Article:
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Race and Retail: Consumption across the Color Line. Edited by Mia Bay and Ann Fabian. (New Brunswick, N.J.: Rutgers University Press, 2015. Pp. 324. $90.00 cloth; $29.95 paper)

Race and Retail definitively establishes the importance of retail as a site where racial and ethnic identities are formed, negotiated, policed, or contested. Most of the fourteen essays in this expertly edited collection approach their topic from a historical perspective, though sociologists and social scientists also make strong contributions.

Some of the book’s essays dissect the commoditization and consumption of exotic images of racial “others” from the perspectives of those producing and consuming such images, including minority consumers and entrepreneurs. Others tackle the role of gentrification and municipal politics in constraining economic opportunities for black and Latino businesses. They describe the economic struggles minority entrepreneurs have faced and the “retail redlining” that has resulted not in “food deserts” but rather, as one activist notes, “food apartheid” (since the dearth of healthy retail options occur intentionally, not naturally) (p. 278). They detail the harassment experienced by minority shoppers both historically and in the present, the experiences of minority retail workers, and the effects of harassment on health, both individual and communal, as well as resistance to such treatment. [End Page 114]

The power of this collection stems in part from its broad definition of “race.” It explores the experiences of African American, Arab, Chinese, Latino, and Athabascan-American business owners, as well as Mexican, Latino, African American, and South African consumers. This allows for intellectually provocative juxtapositions. Ellen D. Wu’s fascinating essay on how Chinese American merchants and community members sometimes battled over the former groups’ strategy of “Orientalizing” Chinatowns can be read next to Melissa L. Cooper’s excellent cultural analysis of the varied promoters of the 1920s—1930s “voodoo craze.” To enrich one’s understanding of the role of minority consumption in national economies, Geraldo L. Cadava’s essay documenting the economic contributions of Mexican shoppers to U.S. border towns—and the economic blow those towns absorb when punitive policies undercut Mexican spending power—can be read alongside John W. Heaton’s analysis of Athabascan village stores in 1940s Alaska, which undercuts scholarly dichotomies between “subsistence” and “shopping” economies.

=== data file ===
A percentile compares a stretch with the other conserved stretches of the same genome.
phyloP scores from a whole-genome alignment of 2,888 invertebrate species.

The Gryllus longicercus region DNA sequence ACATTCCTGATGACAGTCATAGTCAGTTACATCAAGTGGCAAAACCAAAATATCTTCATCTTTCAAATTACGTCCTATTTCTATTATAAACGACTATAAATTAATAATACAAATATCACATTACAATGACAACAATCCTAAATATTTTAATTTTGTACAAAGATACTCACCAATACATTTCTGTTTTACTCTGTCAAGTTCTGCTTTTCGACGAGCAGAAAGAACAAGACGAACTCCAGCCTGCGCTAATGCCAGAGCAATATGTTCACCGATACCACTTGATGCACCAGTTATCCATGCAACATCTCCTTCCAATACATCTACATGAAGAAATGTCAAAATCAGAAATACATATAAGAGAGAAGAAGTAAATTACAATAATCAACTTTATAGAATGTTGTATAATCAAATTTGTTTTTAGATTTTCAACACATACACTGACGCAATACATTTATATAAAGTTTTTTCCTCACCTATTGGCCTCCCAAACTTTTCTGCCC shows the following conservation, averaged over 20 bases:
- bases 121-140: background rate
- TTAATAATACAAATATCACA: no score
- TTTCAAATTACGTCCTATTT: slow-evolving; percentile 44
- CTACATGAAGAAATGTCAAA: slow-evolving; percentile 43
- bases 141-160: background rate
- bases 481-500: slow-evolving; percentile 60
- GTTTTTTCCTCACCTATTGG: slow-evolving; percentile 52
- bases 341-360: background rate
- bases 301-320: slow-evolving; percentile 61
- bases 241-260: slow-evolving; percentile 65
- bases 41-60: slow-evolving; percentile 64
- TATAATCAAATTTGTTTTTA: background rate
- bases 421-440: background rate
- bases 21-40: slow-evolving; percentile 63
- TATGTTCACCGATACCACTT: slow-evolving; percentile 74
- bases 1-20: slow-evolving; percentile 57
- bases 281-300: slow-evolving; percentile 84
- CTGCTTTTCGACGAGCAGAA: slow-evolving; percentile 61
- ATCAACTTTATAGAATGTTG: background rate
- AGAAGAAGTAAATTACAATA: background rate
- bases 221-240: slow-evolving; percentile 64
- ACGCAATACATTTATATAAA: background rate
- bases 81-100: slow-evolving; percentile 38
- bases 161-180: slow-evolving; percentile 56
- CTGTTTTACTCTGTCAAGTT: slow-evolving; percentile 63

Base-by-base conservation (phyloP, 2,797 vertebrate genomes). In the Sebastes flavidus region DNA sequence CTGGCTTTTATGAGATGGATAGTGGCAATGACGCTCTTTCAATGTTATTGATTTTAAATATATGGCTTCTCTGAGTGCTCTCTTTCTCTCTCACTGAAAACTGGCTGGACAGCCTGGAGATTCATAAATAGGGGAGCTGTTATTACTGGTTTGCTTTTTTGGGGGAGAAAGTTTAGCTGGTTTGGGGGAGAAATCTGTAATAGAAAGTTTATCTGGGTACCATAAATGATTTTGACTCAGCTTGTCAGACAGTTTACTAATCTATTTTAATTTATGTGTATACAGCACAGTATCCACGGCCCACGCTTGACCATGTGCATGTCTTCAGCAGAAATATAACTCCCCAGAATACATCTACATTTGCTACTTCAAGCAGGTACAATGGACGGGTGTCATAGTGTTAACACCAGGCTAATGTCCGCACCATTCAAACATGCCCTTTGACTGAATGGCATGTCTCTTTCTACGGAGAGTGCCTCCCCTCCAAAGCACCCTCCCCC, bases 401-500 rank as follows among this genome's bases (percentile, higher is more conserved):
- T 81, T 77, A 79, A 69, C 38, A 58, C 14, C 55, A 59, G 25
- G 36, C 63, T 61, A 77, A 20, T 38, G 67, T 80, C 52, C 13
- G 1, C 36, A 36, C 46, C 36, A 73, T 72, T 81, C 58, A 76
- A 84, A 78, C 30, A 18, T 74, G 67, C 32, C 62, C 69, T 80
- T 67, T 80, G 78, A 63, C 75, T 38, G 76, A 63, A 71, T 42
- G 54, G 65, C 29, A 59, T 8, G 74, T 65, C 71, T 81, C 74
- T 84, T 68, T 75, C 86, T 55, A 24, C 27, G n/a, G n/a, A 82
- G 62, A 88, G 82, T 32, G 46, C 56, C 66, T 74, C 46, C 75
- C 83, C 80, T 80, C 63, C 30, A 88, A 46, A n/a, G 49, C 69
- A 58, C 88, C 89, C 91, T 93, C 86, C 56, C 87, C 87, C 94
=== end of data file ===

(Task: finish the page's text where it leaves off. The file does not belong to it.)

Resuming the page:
Processes of gentrification and displacement are illuminated when Stacey A. Sutton’s uncovering of the ways that excessive enforcement of arcane municipal building codes can crush black-owned businesses in gentrifying Brooklyn is read next to Johana Londono and Erualdo González’s essay on debates between middle-class and working-class Latinos over gentrifying downtown Santa Ana, California. Mia Bay’s disturbing account of the traumas suffered by black travelers in the Jim Crow era, who were sometimes denied access to food, gas, restrooms, or sleeping accommodations, reads well against Azure B. Thompson and Sharese N. Porter’s account of the effects of a degraded retail environment on the mental health of contemporary African Americans. Both essays are further illuminated by Naa Oyo A. Kwate’s dissection of contemporary market researchers’ use of denigrating language when they describe predominantly black communities, no matter what their economic profile—language that helps relegate black consumers “to the periphery of the market” as well as “to the periphery of public life” (p. 53). [End Page 115]

There are a few weak essays in the collection. An article exploring the coffeehouses and smoking lounges of Paterson, New Jersey, makes obvious points, such as the fact that such establishments provide economic opportunities to their employees. An essay comparing the experience of department-store employees in Baltimore, Maryland, and Johannesburg, South Africa, uses more academic jargon than was necessary. And an essay that uses liberation psychology to decipher experiences of retail discrimination might have been better without the psychological framing, which adds little to the essay’s powerful accounts of retail discrimination. On the whole, however, Race and Retail is an excellent collection, one whose rich content amply rewards careful reading.

Beryl Satter

BERYL SATTER teaches history at Rutgers University-Newark. She is the author of Family Properties (2009) and is currently researching a book on ShoreBank, a pioneering community development bank.


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pp. 114-116
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